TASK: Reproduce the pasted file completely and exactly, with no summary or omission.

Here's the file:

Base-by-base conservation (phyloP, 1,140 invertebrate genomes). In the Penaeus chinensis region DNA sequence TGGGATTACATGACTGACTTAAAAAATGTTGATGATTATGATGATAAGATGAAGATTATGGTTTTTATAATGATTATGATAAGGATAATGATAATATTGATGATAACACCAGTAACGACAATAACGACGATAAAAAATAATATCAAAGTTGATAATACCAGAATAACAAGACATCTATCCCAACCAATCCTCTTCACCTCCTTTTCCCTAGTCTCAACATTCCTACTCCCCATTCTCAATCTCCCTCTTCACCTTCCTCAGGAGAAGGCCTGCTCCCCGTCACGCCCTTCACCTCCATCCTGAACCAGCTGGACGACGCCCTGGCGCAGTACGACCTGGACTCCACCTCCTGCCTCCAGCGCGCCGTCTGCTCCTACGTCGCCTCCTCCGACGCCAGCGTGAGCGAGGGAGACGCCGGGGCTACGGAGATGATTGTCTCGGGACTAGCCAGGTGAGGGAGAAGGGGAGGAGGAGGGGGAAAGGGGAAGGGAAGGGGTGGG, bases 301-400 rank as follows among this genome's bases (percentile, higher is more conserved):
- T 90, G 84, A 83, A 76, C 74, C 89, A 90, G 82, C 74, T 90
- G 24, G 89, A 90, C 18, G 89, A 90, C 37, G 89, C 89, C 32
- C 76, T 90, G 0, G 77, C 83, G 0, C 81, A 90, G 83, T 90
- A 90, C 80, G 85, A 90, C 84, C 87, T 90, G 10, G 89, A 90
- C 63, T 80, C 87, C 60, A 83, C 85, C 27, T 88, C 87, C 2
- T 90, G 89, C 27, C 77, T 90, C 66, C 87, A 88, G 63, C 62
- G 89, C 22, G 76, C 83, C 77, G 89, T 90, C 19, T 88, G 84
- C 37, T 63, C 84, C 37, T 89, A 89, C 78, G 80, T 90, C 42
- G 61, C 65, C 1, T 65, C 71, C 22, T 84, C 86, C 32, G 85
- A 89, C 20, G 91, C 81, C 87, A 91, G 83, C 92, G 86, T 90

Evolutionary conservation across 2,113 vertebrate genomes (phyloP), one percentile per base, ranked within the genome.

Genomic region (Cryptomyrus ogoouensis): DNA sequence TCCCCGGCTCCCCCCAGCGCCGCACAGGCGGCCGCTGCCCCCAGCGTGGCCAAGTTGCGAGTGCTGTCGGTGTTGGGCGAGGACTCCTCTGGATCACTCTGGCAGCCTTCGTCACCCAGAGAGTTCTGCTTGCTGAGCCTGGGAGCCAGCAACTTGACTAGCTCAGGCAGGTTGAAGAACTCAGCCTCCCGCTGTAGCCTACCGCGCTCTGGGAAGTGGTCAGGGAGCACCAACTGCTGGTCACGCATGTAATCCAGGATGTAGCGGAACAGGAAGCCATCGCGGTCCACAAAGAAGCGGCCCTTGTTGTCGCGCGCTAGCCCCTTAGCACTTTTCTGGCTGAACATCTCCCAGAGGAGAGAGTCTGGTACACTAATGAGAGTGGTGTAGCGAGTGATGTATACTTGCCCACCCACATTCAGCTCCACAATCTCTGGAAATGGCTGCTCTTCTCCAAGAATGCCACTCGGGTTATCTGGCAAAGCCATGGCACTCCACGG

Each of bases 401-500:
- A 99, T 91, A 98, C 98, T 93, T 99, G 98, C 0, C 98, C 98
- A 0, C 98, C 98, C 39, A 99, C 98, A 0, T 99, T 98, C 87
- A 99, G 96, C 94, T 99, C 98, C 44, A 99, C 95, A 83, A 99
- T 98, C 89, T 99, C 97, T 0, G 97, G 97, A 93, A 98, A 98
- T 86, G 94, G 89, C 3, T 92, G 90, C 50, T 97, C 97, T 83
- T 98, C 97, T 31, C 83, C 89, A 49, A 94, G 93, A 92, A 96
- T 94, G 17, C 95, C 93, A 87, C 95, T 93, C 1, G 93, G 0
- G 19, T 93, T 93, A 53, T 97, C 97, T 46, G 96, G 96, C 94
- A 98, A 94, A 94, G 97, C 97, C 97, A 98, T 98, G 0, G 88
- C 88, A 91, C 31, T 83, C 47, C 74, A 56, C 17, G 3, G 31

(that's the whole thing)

Base-by-base conservation (phyloP, 1,140 invertebrate genomes). In the Penaeus chinensis region DNA sequence TGGGATTACATGACTGACTTAAAAAATGTTGATGATTATGATGATAAGATGAAGATTATGGTTTTTATAATGATTATGATAAGGATAATGATAATATTGATGATAACACCAGTAACGACAATAACGACGATAAAAAATAATATCAAAGTTGATAATACCAGAATAACAAGACATCTATCCCAACCAATCCTCTTCACCTCCTTTTCCCTAGTCTCAACATTCCTACTCCCCATTCTCAATCTCCCTCTTCACCTTCCTCAGGAGAAGGCCTGCTCCCCGTCACGCCCTTCACCTCCATCCTGAACCAGCTGGACGACGCCCTGGCGCAGTACGACCTGGACTCCACCTCCTGCCTCCAGCGCGCCGTCTGCTCCTACGTCGCCTCCTCCGACGCCAGCGTGAGCGAGGGAGACGCCGGGGCTACGGAGATGATTGTCTCGGGACTAGCCAGGTGAGGGAGAAGGGGAGGAGGAGGGGGAAAGGGGAAGGGAAGGGGTGGG, bases 301-400 rank as follows among this genome's bases (percentile, higher is more conserved):
- T 90, G 84, A 83, A 76, C 74, C 89, A 90, G 82, C 74, T 90
- G 24, G 89, A 90, C 18, G 89, A 90, C 37, G 89, C 89, C 32
- C 76, T 90, G 0, G 77, C 83, G 0, C 81, A 90, G 83, T 90
- A 90, C 80, G 85, A 90, C 84, C 87, T 90, G 10, G 89, A 90
- C 63, T 80, C 87, C 60, A 83, C 85, C 27, T 88, C 87, C 2
- T 90, G 89, C 27, C 77, T 90, C 66, C 87, A 88, G 63, C 62
- G 89, C 22, G 76, C 83, C 77, G 89, T 90, C 19, T 88, G 84
- C 37, T 63, C 84, C 37, T 89, A 89, C 78, G 80, T 90, C 42
- G 61, C 65, C 1, T 65, C 71, C 22, T 84, C 86, C 32, G 85
- A 89, C 20, G 91, C 81, C 87, A 91, G 83, C 92, G 86, T 90

Evolutionary conservation across 2,113 vertebrate genomes (phyloP), one percentile per base, ranked within the genome.

Genomic region (Cryptomyrus ogoouensis): DNA sequence TCCCCGGCTCCCCCCAGCGCCGCACAGGCGGCCGCTGCCCCCAGCGTGGCCAAGTTGCGAGTGCTGTCGGTGTTGGGCGAGGACTCCTCTGGATCACTCTGGCAGCCTTCGTCACCCAGAGAGTTCTGCTTGCTGAGCCTGGGAGCCAGCAACTTGACTAGCTCAGGCAGGTTGAAGAACTCAGCCTCCCGCTGTAGCCTACCGCGCTCTGGGAAGTGGTCAGGGAGCACCAACTGCTGGTCACGCATGTAATCCAGGATGTAGCGGAACAGGAAGCCATCGCGGTCCACAAAGAAGCGGCCCTTGTTGTCGCGCGCTAGCCCCTTAGCACTTTTCTGGCTGAACATCTCCCAGAGGAGAGAGTCTGGTACACTAATGAGAGTGGTGTAGCGAGTGATGTATACTTGCCCACCCACATTCAGCTCCACAATCTCTGGAAATGGCTGCTCTTCTCCAAGAATGCCACTCGGGTTATCTGGCAAAGCCATGGCACTCCACGG

Each of bases 401-500:
- A 99, T 91, A 98, C 98, T 93, T 99, G 98, C 0, C 98, C 98
- A 0, C 98, C 98, C 39, A 99, C 98, A 0, T 99, T 98, C 87
- A 99, G 96, C 94, T 99, C 98, C 44, A 99, C 95, A 83, A 99
- T 98, C 89, T 99, C 97, T 0, G 97, G 97, A 93, A 98, A 98
- T 86, G 94, G 89, C 3, T 92, G 90, C 50, T 97, C 97, T 83
- T 98, C 97, T 31, C 83, C 89, A 49, A 94, G 93, A 92, A 96
- T 94, G 17, C 95, C 93, A 87, C 95, T 93, C 1, G 93, G 0
- G 19, T 93, T 93, A 53, T 97, C 97, T 46, G 96, G 96, C 94
- A 98, A 94, A 94, G 97, C 97, C 97, A 98, T 98, G 0, G 88
- C 88, A 91, C 31, T 83, C 47, C 74, A 56, C 17, G 3, G 31